Selected Writings of Thomas Paine
In 1806 John Adams wrote, “I know not whether any man in the world has had more influence on its inhabitants or affairs of the last thirty years than Thomas Paine.” This collection includes many of Thomas Paine’s additional writings – most importantly a collection of the Crisis essays. Paine could fight as well as write. He joined Washington’s army and on a bitter night of retreat. He wrote Crisis I on a drumhead by a campfire. There was more fire in Crisis I than in a forest of blazing wood. Washington had it read to his pitiful army and they turned to whip the British at Trenton.
Paine never stopped writing. He wrote another Crisis whenever he thought it necessary. He wrote letters to every important man in the country, he reported the progress of the war, he rejoiced at victory. Paine was the one-man propaganda bureau of the American Revolution. He fought battles and wrote what he saw and thought and what his comrades saw and felt. He put into printed words the things that they wanted to be known; he was their voice and their guide. He nourished Liberty with his breath and sweat.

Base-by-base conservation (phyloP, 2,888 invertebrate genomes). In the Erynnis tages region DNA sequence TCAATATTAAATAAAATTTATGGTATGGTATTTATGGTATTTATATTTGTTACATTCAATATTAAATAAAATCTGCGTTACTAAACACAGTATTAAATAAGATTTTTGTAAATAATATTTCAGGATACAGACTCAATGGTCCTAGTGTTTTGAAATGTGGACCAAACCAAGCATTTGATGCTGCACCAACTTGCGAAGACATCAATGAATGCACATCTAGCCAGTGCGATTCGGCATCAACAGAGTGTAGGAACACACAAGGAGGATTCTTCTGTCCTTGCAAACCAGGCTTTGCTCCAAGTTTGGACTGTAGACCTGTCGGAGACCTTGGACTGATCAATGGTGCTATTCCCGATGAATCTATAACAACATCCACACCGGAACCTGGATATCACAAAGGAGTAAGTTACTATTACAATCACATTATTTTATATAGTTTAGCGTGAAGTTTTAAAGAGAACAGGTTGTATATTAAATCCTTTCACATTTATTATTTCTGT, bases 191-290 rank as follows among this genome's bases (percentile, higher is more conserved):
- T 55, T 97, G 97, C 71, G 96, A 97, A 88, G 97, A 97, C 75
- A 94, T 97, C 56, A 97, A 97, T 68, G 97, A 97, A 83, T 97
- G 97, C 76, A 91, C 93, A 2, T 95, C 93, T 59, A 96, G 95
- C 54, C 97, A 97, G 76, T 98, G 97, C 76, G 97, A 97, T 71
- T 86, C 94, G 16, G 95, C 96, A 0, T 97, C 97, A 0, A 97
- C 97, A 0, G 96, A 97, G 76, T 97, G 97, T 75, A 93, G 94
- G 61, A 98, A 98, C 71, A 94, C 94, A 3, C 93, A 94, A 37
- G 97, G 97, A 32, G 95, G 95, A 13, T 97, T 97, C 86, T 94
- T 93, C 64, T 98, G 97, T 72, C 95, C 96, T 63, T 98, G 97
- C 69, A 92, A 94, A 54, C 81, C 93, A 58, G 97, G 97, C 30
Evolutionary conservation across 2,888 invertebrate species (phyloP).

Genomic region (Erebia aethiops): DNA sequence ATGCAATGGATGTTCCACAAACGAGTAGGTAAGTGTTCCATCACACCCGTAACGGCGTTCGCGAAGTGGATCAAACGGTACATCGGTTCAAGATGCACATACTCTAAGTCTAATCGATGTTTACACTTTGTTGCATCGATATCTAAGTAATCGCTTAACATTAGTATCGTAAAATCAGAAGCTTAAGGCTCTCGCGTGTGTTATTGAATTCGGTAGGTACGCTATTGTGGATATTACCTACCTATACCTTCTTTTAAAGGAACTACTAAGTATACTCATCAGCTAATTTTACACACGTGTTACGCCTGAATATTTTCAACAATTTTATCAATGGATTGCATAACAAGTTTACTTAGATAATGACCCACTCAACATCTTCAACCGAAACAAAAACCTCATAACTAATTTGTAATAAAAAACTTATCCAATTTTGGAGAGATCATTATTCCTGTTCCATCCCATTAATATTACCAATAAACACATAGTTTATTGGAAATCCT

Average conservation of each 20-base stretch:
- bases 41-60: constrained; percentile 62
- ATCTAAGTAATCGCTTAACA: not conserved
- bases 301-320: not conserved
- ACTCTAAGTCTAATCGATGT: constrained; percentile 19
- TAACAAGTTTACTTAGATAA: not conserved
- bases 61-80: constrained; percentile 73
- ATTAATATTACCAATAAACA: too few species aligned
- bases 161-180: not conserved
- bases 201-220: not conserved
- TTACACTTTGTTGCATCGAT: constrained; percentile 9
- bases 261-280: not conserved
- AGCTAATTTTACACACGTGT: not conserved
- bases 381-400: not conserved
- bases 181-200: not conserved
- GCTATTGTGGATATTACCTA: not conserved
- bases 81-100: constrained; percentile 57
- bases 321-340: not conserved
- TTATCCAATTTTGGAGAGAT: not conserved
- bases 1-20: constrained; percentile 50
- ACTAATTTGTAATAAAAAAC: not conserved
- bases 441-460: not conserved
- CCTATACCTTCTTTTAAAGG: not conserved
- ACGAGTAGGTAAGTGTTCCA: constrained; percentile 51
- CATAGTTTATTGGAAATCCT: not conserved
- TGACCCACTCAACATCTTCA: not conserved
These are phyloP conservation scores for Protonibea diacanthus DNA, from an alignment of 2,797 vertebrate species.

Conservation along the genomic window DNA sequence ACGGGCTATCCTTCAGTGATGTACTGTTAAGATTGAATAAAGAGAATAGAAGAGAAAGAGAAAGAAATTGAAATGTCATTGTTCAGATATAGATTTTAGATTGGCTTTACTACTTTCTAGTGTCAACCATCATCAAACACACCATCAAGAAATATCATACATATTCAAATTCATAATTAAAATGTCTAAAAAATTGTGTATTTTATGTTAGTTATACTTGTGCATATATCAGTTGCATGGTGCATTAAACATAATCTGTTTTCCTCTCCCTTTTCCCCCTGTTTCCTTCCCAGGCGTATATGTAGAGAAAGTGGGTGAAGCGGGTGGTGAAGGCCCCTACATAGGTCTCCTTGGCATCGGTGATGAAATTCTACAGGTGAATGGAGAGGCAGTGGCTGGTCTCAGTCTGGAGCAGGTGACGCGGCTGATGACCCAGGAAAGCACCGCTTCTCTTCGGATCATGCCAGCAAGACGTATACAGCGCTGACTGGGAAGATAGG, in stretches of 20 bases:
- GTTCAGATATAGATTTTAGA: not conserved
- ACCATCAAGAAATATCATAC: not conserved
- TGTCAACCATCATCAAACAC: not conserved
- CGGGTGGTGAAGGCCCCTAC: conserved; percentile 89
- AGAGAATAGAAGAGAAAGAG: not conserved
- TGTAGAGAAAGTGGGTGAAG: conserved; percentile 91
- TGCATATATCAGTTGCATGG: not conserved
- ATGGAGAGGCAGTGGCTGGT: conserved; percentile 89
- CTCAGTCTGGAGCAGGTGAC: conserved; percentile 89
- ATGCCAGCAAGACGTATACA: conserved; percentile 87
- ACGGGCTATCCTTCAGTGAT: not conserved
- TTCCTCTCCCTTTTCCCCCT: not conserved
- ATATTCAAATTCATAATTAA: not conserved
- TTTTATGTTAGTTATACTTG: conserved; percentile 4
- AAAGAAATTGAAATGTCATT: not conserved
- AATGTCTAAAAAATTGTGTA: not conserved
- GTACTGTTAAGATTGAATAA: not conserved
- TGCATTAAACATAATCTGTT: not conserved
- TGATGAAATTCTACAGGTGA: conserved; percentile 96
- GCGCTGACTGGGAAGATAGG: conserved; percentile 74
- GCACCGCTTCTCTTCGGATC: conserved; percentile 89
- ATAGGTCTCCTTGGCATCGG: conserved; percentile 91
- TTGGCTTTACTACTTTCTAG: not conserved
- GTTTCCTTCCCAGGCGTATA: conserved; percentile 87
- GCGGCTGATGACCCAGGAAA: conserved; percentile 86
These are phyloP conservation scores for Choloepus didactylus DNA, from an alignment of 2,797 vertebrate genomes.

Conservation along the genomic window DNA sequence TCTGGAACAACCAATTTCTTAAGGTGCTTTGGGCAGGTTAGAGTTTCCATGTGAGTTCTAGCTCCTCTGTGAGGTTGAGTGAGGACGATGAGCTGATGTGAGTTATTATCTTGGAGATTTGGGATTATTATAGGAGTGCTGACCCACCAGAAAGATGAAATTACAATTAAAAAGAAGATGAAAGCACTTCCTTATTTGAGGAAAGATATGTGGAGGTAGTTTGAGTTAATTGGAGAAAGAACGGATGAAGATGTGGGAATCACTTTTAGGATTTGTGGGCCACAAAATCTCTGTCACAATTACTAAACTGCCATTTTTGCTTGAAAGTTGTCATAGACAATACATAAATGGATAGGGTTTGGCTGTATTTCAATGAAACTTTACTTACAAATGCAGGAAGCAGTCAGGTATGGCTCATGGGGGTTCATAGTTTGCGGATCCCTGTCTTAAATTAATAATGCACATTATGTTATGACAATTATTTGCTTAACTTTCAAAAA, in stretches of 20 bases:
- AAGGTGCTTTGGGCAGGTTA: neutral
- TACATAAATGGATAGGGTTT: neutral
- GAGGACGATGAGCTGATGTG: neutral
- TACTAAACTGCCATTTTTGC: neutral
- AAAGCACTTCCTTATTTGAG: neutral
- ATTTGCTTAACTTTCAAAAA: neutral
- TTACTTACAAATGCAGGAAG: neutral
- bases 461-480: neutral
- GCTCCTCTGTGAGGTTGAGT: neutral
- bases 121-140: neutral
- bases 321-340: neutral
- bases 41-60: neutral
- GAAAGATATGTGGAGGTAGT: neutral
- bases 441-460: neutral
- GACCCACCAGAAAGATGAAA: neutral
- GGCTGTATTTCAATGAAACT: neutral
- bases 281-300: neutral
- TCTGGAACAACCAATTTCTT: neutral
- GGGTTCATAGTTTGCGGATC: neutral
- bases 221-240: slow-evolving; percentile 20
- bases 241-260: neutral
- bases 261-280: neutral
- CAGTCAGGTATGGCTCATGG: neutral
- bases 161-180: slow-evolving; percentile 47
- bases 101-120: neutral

This leather-bound edition includes such writings as Common Sense, African Slavery in America, Rights of Man, Women's Rights, The American Crisis, The Will of Thomas Paine and many others.